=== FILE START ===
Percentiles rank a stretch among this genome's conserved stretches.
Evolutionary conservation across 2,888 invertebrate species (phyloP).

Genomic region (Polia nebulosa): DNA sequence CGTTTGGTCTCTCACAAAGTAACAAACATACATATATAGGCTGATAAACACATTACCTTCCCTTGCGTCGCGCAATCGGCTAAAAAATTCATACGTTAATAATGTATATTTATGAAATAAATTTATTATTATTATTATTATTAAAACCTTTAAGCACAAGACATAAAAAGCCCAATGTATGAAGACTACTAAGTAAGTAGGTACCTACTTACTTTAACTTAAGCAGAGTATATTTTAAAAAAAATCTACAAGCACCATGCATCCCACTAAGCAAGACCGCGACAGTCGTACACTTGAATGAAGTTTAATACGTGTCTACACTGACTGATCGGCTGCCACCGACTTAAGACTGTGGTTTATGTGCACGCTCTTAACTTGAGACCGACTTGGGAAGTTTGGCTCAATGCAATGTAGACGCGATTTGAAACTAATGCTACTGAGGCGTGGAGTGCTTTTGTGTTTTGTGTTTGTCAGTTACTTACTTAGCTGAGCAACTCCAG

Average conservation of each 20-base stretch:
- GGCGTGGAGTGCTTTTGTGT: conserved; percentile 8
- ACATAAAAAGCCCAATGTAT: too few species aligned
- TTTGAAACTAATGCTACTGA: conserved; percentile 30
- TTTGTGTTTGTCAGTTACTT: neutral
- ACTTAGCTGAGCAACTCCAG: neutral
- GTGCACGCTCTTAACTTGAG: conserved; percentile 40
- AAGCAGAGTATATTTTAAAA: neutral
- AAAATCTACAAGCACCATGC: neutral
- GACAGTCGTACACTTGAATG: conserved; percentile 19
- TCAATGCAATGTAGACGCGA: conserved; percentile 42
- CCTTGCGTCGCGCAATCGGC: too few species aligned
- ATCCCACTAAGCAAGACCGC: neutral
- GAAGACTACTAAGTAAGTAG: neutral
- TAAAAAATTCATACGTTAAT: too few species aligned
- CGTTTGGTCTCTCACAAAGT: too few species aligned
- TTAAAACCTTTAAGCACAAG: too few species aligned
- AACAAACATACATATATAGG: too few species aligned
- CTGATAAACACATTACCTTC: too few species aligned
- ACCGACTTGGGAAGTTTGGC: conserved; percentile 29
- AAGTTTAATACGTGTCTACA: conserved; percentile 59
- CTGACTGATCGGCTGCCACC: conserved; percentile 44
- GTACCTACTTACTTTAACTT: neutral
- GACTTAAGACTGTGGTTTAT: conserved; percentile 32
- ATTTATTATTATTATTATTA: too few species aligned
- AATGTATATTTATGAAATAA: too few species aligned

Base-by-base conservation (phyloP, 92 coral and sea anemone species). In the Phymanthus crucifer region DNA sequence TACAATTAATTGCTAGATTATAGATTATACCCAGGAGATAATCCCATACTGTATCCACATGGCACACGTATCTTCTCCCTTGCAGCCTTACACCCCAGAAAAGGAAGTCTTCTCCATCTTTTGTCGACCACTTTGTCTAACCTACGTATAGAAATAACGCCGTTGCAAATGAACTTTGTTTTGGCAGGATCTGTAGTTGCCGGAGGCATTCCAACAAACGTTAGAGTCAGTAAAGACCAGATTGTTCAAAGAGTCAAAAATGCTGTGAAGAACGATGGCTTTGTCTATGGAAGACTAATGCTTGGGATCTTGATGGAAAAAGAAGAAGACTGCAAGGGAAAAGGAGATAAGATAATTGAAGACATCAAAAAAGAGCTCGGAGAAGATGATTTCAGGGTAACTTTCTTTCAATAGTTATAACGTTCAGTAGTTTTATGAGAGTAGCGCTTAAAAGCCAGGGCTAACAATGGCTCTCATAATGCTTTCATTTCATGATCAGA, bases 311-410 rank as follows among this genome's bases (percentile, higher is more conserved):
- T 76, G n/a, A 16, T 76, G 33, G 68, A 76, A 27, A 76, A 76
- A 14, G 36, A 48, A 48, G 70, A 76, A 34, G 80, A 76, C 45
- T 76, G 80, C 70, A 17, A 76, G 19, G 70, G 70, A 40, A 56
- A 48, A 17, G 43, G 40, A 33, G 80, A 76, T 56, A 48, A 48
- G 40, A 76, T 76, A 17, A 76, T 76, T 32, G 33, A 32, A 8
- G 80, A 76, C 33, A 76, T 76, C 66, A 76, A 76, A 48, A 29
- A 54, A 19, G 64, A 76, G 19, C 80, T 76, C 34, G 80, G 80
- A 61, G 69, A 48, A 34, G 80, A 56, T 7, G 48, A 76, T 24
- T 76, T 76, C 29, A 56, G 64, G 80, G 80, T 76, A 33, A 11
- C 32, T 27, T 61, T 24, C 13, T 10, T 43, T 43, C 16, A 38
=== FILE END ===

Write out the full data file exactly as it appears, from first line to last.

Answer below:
Percentiles rank a stretch among this genome's conserved stretches.
Evolutionary conservation across 2,888 invertebrate species (phyloP).

Genomic region (Polia nebulosa): DNA sequence CGTTTGGTCTCTCACAAAGTAACAAACATACATATATAGGCTGATAAACACATTACCTTCCCTTGCGTCGCGCAATCGGCTAAAAAATTCATACGTTAATAATGTATATTTATGAAATAAATTTATTATTATTATTATTATTAAAACCTTTAAGCACAAGACATAAAAAGCCCAATGTATGAAGACTACTAAGTAAGTAGGTACCTACTTACTTTAACTTAAGCAGAGTATATTTTAAAAAAAATCTACAAGCACCATGCATCCCACTAAGCAAGACCGCGACAGTCGTACACTTGAATGAAGTTTAATACGTGTCTACACTGACTGATCGGCTGCCACCGACTTAAGACTGTGGTTTATGTGCACGCTCTTAACTTGAGACCGACTTGGGAAGTTTGGCTCAATGCAATGTAGACGCGATTTGAAACTAATGCTACTGAGGCGTGGAGTGCTTTTGTGTTTTGTGTTTGTCAGTTACTTACTTAGCTGAGCAACTCCAG

Average conservation of each 20-base stretch:
- GGCGTGGAGTGCTTTTGTGT: conserved; percentile 8
- ACATAAAAAGCCCAATGTAT: too few species aligned
- TTTGAAACTAATGCTACTGA: conserved; percentile 30
- TTTGTGTTTGTCAGTTACTT: neutral
- ACTTAGCTGAGCAACTCCAG: neutral
- GTGCACGCTCTTAACTTGAG: conserved; percentile 40
- AAGCAGAGTATATTTTAAAA: neutral
- AAAATCTACAAGCACCATGC: neutral
- GACAGTCGTACACTTGAATG: conserved; percentile 19
- TCAATGCAATGTAGACGCGA: conserved; percentile 42
- CCTTGCGTCGCGCAATCGGC: too few species aligned
- ATCCCACTAAGCAAGACCGC: neutral
- GAAGACTACTAAGTAAGTAG: neutral
- TAAAAAATTCATACGTTAAT: too few species aligned
- CGTTTGGTCTCTCACAAAGT: too few species aligned
- TTAAAACCTTTAAGCACAAG: too few species aligned
- AACAAACATACATATATAGG: too few species aligned
- CTGATAAACACATTACCTTC: too few species aligned
- ACCGACTTGGGAAGTTTGGC: conserved; percentile 29
- AAGTTTAATACGTGTCTACA: conserved; percentile 59
- CTGACTGATCGGCTGCCACC: conserved; percentile 44
- GTACCTACTTACTTTAACTT: neutral
- GACTTAAGACTGTGGTTTAT: conserved; percentile 32
- ATTTATTATTATTATTATTA: too few species aligned
- AATGTATATTTATGAAATAA: too few species aligned

Base-by-base conservation (phyloP, 92 coral and sea anemone species). In the Phymanthus crucifer region DNA sequence TACAATTAATTGCTAGATTATAGATTATACCCAGGAGATAATCCCATACTGTATCCACATGGCACACGTATCTTCTCCCTTGCAGCCTTACACCCCAGAAAAGGAAGTCTTCTCCATCTTTTGTCGACCACTTTGTCTAACCTACGTATAGAAATAACGCCGTTGCAAATGAACTTTGTTTTGGCAGGATCTGTAGTTGCCGGAGGCATTCCAACAAACGTTAGAGTCAGTAAAGACCAGATTGTTCAAAGAGTCAAAAATGCTGTGAAGAACGATGGCTTTGTCTATGGAAGACTAATGCTTGGGATCTTGATGGAAAAAGAAGAAGACTGCAAGGGAAAAGGAGATAAGATAATTGAAGACATCAAAAAAGAGCTCGGAGAAGATGATTTCAGGGTAACTTTCTTTCAATAGTTATAACGTTCAGTAGTTTTATGAGAGTAGCGCTTAAAAGCCAGGGCTAACAATGGCTCTCATAATGCTTTCATTTCATGATCAGA, bases 311-410 rank as follows among this genome's bases (percentile, higher is more conserved):
- T 76, G n/a, A 16, T 76, G 33, G 68, A 76, A 27, A 76, A 76
- A 14, G 36, A 48, A 48, G 70, A 76, A 34, G 80, A 76, C 45
- T 76, G 80, C 70, A 17, A 76, G 19, G 70, G 70, A 40, A 56
- A 48, A 17, G 43, G 40, A 33, G 80, A 76, T 56, A 48, A 48
- G 40, A 76, T 76, A 17, A 76, T 76, T 32, G 33, A 32, A 8
- G 80, A 76, C 33, A 76, T 76, C 66, A 76, A 76, A 48, A 29
- A 54, A 19, G 64, A 76, G 19, C 80, T 76, C 34, G 80, G 80
- A 61, G 69, A 48, A 34, G 80, A 56, T 7, G 48, A 76, T 24
- T 76, T 76, C 29, A 56, G 64, G 80, G 80, T 76, A 33, A 11
- C 32, T 27, T 61, T 24, C 13, T 10, T 43, T 43, C 16, A 38